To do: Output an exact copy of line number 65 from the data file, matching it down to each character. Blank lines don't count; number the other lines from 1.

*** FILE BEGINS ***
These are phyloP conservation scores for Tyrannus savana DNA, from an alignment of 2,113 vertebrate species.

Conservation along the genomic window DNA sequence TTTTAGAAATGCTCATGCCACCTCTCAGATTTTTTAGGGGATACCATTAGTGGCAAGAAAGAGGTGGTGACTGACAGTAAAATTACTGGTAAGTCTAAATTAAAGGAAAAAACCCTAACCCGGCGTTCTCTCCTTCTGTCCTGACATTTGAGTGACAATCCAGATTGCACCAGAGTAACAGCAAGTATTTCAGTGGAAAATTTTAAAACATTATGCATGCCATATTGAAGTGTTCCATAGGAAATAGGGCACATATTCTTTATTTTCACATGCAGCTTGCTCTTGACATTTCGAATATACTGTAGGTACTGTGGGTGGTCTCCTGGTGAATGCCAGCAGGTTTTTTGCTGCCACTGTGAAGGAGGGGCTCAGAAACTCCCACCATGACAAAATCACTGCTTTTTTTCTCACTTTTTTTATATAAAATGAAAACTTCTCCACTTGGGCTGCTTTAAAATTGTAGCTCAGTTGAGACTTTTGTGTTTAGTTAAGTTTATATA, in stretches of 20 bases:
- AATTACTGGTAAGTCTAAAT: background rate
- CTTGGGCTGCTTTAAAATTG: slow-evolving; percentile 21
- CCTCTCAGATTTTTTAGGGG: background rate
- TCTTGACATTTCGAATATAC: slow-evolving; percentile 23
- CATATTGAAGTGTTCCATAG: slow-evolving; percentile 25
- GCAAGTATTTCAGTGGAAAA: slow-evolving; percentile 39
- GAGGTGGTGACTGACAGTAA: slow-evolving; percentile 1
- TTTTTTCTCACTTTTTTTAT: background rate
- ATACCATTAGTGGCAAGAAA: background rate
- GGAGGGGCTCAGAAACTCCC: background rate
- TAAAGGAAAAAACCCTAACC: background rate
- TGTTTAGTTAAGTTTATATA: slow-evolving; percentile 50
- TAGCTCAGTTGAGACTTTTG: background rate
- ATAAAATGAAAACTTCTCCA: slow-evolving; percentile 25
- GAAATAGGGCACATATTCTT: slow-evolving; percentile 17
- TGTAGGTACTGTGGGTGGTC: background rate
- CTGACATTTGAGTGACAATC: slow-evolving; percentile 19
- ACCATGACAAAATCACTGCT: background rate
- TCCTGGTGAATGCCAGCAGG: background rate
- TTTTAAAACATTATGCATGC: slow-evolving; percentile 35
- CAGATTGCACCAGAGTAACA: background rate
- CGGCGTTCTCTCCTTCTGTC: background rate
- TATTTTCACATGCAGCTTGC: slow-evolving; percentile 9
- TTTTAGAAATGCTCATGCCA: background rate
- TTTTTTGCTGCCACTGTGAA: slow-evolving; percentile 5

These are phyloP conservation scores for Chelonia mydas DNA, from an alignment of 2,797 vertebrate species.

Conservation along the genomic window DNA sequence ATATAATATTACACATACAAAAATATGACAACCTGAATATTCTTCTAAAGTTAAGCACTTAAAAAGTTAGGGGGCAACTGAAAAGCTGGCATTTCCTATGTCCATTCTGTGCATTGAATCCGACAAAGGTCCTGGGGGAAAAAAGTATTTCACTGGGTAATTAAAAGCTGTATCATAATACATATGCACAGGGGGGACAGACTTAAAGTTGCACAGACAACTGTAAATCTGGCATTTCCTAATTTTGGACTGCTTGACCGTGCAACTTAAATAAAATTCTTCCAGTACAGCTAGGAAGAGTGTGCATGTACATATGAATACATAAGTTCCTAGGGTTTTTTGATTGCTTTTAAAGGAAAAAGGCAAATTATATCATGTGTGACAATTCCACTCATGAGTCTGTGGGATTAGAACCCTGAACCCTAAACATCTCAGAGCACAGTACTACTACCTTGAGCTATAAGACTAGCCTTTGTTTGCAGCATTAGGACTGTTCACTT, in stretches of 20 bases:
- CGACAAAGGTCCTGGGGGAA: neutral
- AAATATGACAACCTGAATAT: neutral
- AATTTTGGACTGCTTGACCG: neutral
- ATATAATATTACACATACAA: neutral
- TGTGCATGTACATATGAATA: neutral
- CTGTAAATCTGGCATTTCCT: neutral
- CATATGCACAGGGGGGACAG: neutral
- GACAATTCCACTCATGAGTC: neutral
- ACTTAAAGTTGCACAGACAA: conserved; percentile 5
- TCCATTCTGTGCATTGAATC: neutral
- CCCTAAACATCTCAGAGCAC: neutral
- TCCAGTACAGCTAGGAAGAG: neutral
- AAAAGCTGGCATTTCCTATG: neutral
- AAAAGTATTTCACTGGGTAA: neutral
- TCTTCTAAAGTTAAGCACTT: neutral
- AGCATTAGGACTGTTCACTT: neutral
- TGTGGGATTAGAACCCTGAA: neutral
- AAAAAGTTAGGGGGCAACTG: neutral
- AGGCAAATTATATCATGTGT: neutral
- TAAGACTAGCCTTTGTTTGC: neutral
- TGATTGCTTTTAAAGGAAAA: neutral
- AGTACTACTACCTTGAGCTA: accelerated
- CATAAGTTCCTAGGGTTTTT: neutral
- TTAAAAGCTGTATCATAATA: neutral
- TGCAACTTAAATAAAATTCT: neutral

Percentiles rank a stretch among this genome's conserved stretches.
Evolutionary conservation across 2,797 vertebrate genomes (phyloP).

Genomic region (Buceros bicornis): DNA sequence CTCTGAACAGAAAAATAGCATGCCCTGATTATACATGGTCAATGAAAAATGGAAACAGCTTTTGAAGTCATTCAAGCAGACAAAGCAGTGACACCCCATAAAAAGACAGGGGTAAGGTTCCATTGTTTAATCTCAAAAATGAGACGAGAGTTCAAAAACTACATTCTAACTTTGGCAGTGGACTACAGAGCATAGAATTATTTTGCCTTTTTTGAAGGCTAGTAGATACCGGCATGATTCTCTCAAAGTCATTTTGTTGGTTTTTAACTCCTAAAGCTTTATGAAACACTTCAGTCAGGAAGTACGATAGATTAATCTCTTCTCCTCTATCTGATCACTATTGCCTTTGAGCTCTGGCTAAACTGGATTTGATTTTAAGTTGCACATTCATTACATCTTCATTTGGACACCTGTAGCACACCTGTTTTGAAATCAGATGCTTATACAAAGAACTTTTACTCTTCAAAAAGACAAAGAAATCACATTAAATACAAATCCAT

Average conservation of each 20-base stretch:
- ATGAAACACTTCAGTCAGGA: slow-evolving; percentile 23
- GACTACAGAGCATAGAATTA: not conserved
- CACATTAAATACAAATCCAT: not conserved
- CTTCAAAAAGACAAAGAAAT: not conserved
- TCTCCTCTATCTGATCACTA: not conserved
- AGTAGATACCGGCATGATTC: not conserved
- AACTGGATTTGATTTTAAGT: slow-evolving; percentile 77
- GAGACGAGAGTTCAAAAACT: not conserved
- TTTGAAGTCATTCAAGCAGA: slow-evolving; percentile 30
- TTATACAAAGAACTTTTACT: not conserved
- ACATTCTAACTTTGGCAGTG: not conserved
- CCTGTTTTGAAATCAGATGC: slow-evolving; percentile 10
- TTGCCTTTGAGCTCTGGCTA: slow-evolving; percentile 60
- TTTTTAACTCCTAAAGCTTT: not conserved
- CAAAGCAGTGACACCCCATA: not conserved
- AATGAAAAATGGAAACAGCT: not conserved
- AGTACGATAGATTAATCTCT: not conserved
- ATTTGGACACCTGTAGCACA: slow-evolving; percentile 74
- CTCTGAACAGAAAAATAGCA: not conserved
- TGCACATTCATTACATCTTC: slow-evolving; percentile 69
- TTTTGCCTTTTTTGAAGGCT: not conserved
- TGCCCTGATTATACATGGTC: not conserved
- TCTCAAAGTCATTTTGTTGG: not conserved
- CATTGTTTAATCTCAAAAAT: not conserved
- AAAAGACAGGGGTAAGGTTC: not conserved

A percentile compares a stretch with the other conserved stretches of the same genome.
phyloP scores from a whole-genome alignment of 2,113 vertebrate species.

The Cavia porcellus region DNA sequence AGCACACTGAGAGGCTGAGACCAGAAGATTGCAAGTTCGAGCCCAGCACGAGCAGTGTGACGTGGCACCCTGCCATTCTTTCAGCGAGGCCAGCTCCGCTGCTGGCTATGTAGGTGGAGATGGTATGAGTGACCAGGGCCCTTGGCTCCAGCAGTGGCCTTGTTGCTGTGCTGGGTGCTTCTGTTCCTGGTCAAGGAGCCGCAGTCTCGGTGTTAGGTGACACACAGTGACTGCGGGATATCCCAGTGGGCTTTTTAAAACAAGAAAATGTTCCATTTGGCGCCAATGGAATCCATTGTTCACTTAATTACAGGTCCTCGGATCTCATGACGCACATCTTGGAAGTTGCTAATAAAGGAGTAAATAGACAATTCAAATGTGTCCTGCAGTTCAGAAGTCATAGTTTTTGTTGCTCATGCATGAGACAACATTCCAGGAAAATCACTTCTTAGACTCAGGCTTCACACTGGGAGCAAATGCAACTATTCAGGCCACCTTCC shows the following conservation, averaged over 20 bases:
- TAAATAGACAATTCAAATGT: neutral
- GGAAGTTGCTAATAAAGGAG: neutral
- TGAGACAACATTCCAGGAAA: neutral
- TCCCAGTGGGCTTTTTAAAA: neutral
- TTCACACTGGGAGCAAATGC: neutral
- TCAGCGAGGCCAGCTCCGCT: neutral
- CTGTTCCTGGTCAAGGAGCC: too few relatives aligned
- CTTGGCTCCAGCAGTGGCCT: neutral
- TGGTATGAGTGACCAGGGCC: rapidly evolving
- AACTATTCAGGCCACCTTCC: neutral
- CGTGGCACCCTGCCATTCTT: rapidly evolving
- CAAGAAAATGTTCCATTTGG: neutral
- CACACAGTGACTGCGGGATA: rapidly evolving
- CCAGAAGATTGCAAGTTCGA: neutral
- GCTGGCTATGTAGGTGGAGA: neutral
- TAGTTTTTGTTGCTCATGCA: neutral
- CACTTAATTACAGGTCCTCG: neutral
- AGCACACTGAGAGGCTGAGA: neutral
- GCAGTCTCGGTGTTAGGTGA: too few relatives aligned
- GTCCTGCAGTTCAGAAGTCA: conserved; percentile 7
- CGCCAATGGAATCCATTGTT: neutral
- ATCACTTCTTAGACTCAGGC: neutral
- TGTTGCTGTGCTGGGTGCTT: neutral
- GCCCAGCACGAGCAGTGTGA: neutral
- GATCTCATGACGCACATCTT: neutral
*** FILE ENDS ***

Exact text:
- AACTGGATTTGATTTTAAGT: slow-evolving; percentile 77